Skin cancers (skin neoplasms) are named after the type of skin cell from which they arise. Basal cell cancer originates from the lowest layer of the epidermis, and is the most common but least dangerous skin cancer. Squamous cell cancer originates from the middle layer, and is less common but more likely to spread, and if left untreated, becomes fatal. Melanoma, which originates in the pigment-producing cells (melanocytes), is the least common but most aggressive, most likely to spread, and if untreated, becomes fatal.
While most cases are caused by over-exposure to UV rays from the sun or sunbeds, treatment is generally via surgical removal.
Treatment is dependent on type of cancer, location of the cancer, age of the patient, and whether the cancer is primary or a recurrence. Treatment is also determined by the specific type of cancer. For a small basal cell cancer in a young person, the treatment with the best cure rate (Mohs surgery or CCPDMA) might be indicated. In case of an elderly frail man with multiple complicating medical problems, a difficult to excise basal cell cancer of the nose might warrant radiation therapy (slightly lower cure rate) or no treatment at all. Topical chemotherapy might be indicated for large superficial basal cell carcinoma for good cosmetic outcome, whereas it might be inadequate for invasive nodular basal cell carcinoma or invasive squamous cell carcinoma. In general, melanoma is poorly responsive to radiation or chemotherapy.
For low-risk disease, radiation therapy (external beam radiotherapy), topical chemotherapy (imiquimod or 5-fluorouracil) and cryotherapy (freezing the cancer off) can provide adequate control of the disease; both, however, may have lower overall cure rates than certain type of surgery. Other modalities of treatment such as photodynamic therapy, topical chemotherapy, electrodesiccation and curettage can be found in the discussions of basal cell carcinoma and squamous cell carcinoma.
In the case of disease that has spread (metastasized), further surgical procedures or chemotherapy may be required.
Currently, surgical excision is the most common form of treatment for skin cancers. The goal of reconstructive surgery is restoration of normal appearance and function. The choice of technique in reconstruction is dictated by the size and location of the defect. Excision and reconstruction of facial skin cancers is generally more challenging due to the presence of highly visible and functional anatomical structures in the face.
When skin defects are small in size, most can be corrected with simple repair, where skin edges are approximated and closed with sutures. This will result in a linear scar. If the repair is made along a natural skin fold or wrinkle line, the scar will be hardly visible. Larger defects may require repair with a skin graft, local skin flap, pedicled skin flap, or a microvascular free flap. Skin grafts and local skin flaps are, by far, more common than the other listed choices.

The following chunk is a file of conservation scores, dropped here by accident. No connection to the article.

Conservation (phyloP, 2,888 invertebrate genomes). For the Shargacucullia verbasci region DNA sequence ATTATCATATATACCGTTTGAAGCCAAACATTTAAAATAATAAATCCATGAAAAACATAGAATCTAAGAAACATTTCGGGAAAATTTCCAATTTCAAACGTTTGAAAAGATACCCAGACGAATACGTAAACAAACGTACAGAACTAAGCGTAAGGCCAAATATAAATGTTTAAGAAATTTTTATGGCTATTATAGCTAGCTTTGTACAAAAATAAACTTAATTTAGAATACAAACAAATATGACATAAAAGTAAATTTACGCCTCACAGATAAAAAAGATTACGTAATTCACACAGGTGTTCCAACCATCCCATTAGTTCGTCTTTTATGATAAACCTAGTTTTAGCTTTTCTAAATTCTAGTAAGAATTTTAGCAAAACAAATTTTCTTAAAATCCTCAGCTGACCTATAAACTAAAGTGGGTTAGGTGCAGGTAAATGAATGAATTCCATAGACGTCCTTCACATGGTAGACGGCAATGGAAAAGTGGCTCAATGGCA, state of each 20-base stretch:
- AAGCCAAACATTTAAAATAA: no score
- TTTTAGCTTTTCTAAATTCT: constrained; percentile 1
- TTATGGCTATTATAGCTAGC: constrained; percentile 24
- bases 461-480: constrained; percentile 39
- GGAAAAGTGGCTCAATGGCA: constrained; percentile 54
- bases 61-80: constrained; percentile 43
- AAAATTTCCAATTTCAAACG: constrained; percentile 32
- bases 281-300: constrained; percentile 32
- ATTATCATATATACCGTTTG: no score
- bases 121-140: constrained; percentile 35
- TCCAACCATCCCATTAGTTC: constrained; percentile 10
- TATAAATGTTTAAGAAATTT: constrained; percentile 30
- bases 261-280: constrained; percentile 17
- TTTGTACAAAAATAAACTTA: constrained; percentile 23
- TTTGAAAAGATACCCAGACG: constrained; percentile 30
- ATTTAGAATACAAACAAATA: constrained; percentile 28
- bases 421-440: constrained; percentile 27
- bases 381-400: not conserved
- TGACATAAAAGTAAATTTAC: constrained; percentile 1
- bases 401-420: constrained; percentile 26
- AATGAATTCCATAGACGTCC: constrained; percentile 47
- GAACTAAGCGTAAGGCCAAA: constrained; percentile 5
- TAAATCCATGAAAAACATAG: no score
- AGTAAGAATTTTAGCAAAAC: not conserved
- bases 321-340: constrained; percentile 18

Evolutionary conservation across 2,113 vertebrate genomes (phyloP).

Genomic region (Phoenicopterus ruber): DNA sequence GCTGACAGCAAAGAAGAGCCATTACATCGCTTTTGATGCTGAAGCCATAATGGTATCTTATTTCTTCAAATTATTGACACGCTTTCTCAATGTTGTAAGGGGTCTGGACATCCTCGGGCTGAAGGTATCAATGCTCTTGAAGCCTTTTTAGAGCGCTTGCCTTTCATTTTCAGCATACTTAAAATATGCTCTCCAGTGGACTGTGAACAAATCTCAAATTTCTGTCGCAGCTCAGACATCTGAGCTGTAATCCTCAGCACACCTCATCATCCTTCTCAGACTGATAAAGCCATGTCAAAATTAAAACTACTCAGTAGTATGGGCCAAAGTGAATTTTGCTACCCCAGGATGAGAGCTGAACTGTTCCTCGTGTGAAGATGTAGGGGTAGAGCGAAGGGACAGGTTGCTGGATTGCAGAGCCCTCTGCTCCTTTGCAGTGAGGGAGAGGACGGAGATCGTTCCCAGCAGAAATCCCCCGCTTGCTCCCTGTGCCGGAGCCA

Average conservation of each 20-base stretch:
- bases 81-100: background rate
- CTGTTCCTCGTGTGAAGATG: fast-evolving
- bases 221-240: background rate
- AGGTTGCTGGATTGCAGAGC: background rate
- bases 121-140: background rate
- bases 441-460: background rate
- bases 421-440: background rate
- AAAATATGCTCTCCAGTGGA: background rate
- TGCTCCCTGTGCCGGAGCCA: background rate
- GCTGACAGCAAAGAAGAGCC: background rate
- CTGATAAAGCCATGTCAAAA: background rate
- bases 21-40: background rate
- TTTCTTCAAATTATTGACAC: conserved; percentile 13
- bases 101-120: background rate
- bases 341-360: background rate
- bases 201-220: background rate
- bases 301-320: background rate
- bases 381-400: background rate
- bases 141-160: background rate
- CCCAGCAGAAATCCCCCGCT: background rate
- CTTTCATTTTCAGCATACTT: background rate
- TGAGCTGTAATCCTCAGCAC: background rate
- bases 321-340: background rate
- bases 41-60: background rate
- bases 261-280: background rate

Skin grafting is patching of a defect with skin that is removed from another site in the body. The skin graft is sutured to the edges of the defect, and a bolster dressing is placed atop the graft for seven to ten days, to immobilise the graft as it heals in place. There are two forms of skin grafting: split thickness and full thickness. In a split thickness skin graft, a shaver is used to shave a layer of skin from the abdomen or thigh. The donor site, regenerates skin and heals over a period of two weeks. In a full thickness skin graft, a segment of skin is totally removed and the donor site needs to be sutured closed.
Split thickness grafts can be used to repair larger defects, but the grafts are inferior in their cosmetic appearance. Full thickness skin grafts are more acceptable, cosmetically. However, full thickness grafts can only be used for small or moderate sized defects.
Local skin flaps are a method of closing defects with tissue that closely matches the defect in colour and quality. Skin from the periphery of the defect site is mobilised and repositioned to fill the deficit. Various forms of local flaps can be designed to minimise disruption to surrounding tissues and maximise cosmetic outcome of the reconstruction. Pedicled skin flaps are a method of transferring skin with an intact blood supply from a nearby region of the body. An example of such reconstruction is a pedicled forehead flap for repair of a large nasal skin defect. Once the flap develops a source of blood supply form its new bed, the vascular pedicle can be detached.